Love is a “shocking” sensation

In honor of the SigFig’s birthday, today’s post is about the moment I knew we really had something special.

It is, unsurprisingly, science-related.

Several years ago, we were walking along the waterfront and paused to rest on a high-backed plastic bench. I kissed him and felt a mild shock.

“You’re crackly. Discharge.”

Without missing a beat, he got up and touched his fingertip to a metal railing. He knew exactly what I meant and exactly what he had to do to rectify the situation.

And, just like that, I was hooked.

So what was going on here? It’s all about the electrons.

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I knew from a young age that we had chemistry together…

…or at least that we took chemistry together. It’s the SigFig’s 30th birthday, and, while we’ve only been dating for a few years, we’ve actually known each other since high school. We took a handful of classes together, one of which was chemistry, and his milestone birthday has me feeling nostalgic.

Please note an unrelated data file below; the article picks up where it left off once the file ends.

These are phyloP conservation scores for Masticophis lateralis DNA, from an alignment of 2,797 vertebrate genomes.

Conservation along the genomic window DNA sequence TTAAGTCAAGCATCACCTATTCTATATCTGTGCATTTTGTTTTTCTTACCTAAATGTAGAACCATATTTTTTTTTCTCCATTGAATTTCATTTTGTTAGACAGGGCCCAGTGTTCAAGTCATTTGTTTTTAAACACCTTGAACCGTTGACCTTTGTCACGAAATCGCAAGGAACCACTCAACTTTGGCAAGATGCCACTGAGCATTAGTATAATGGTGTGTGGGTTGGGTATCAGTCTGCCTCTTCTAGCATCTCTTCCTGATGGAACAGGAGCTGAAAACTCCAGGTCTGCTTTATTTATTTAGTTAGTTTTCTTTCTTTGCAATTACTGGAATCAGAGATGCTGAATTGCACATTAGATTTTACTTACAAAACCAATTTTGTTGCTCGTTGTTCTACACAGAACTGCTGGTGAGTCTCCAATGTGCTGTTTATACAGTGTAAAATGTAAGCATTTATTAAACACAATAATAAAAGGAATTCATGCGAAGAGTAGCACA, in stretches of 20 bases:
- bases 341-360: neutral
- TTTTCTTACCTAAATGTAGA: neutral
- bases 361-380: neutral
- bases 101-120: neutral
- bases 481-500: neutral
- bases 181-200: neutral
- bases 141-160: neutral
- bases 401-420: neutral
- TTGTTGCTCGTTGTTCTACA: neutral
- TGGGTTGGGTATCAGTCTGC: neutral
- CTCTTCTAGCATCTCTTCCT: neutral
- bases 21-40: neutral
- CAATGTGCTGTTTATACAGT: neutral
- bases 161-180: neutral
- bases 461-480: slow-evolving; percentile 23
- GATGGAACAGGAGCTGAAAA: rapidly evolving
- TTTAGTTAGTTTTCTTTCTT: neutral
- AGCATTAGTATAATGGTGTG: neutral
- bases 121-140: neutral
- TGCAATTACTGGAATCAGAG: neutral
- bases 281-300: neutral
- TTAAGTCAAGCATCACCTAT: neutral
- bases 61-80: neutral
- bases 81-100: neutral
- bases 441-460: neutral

One of the first labs we did in our chem class was the classic separation lab. You start with a mixture of substances such as salt, iron filings, and sand, then plan and execute a procedure to separate the substances. It was really a lab preparedness warmup: the activity helped students learn about lab safety and how to develop and follow procedures. In retrospect, I’d classify it as more of an engineering activity than a scientific investigation.

The primary difference between science and engineering is that the goal of science is to answer questions (What does the structure of an atom look like?), while the goal of engineering is to solve problems (How can airplanes become more fuel efficient?). There’s definitely a lot of overlap, and progress in one field is frequently dependent upon progress in the other. Scientists use tools that engineers build, and engineers use scientific discoveries to build new things.

The SigFig became an engineer, so I guess something from that class stuck with him. (Besides me, of course.)